ego is constructed    on the basis of the anticipation of an imagined future
 
 
 
    wholeness (which never, in fact, arrives). The structure of anticipation is
 
 
 
    best illustrated linguistically by the future-perfect tense (E, 306). Anticipation
 
 
 
    also plays    an important role in the tripartite structure of logical time; the
 
 
 
    moment of concluding' is arrived        at in haste, in anticipation of future
 
 
 
certainty (Ec, 209).
 
==def==
 
 
 
Time
 
The notion of time in psychoanalysis intersects several other concepts such as repetition, regression, fixation, and rhythm, though Freud also discussed the idea of time directly. He began by emphasizing the atemporality of unconscious processes: The unconscious ignores time, and he suggested that the origin of the representation of time could be found in the discontinuous relation the preconscious-conscious system maintained with the external world, the time dimension then being associated with acts of consciousness. He related the
 
  
 
[[Category:Psychoanalysis]]
 
[[Category:Psychoanalysis]]

Revision as of 16:45, 1 July 2006

time (Cite error: Closing </ref> missing for <ref> tag, Lacan undermines the pretensions of logic to timelessness and eternity by showing how certain logical calculations include an inescapable reference to a temporality.

However, the kind of temporality involved is not specificiable by reference to the clock, but is itself the product of certain logical articulations.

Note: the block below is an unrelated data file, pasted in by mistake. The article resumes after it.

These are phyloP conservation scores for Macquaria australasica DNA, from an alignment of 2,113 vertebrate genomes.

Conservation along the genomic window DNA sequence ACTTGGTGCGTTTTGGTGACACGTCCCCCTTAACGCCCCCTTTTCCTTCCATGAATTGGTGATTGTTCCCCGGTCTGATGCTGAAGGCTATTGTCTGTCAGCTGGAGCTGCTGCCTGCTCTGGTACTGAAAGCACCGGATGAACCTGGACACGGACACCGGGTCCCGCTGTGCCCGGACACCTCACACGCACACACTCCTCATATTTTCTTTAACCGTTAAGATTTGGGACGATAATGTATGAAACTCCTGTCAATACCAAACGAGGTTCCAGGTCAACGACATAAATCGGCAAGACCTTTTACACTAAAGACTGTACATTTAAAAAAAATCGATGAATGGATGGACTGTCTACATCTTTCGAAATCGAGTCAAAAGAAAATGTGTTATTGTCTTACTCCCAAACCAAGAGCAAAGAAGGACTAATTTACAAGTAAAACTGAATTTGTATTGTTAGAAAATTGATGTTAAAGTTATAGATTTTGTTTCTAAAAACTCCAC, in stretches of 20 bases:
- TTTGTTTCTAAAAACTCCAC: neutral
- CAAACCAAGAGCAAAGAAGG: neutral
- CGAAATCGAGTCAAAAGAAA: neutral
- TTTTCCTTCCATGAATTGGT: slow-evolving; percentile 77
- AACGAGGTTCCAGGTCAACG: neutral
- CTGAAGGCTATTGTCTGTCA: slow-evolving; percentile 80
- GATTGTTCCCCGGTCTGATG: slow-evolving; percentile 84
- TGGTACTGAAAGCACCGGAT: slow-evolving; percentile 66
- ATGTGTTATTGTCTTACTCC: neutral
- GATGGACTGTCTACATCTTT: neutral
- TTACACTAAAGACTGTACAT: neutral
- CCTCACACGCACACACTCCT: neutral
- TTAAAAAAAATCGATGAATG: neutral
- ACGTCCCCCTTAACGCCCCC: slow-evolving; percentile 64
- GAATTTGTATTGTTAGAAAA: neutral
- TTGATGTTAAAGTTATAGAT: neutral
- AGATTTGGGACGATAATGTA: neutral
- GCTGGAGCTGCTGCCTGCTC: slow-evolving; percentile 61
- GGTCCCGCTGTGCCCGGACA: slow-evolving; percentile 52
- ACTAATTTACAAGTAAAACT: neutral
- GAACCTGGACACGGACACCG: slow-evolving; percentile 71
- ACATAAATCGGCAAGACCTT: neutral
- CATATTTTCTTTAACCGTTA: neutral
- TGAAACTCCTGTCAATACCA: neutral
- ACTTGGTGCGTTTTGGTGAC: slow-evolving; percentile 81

This distinction between logical time and chronological time underpins Lacan's whole theory of temporality.

The fact that logical time is not objective does not mean that it is simply a question of subjective feeling; on the contrary, as the adjective 'logical' indicates, it is a precise dialectical structure which may be formulated rigorously in mathematical terms.

In the 1945 paper, Lacan argues that logical time has a tripartite structure, the three moments of which are:

  1. the instant of seeing;
  1. the time for understanding;
  1. the moment of concluding.

By means of a sophism, the problem of the three prisoners, Lacan shows how these three moments are constructed not in terms of objective chronometric units but in terms of an intersubjective logic based on a tension between waiting and haste, between hesitation and urgency.

Logical time is thus "the intersubjective time that structures human action."[1]

Lacan's notion of logical time is not just an exercise in logic; it also has practical consequences for psychoanalytic treatment.

The most famous of these consequences, historically speaking, has been Lacan's use of sessions of variable duration (French: sÈances scandÈes</ref>, which was regarded by the International Psycho-Analytical Association (IPA) as sufficient grounds for excluding him from membership.

However, to focus exclusively on this particular practice is to miss various other interesting clinical dimensions of the theory of logical time, such as the way in which Lacan's concept of "the time for understanding" can throw light on the Freudian concept of working-through.[2]

Lacan's concept of logical time anticipates his incursions into Saussurean linguistics, which is based on the distinction between the diachronic (or temporal) and the synchronic (atemporal) aspects of language.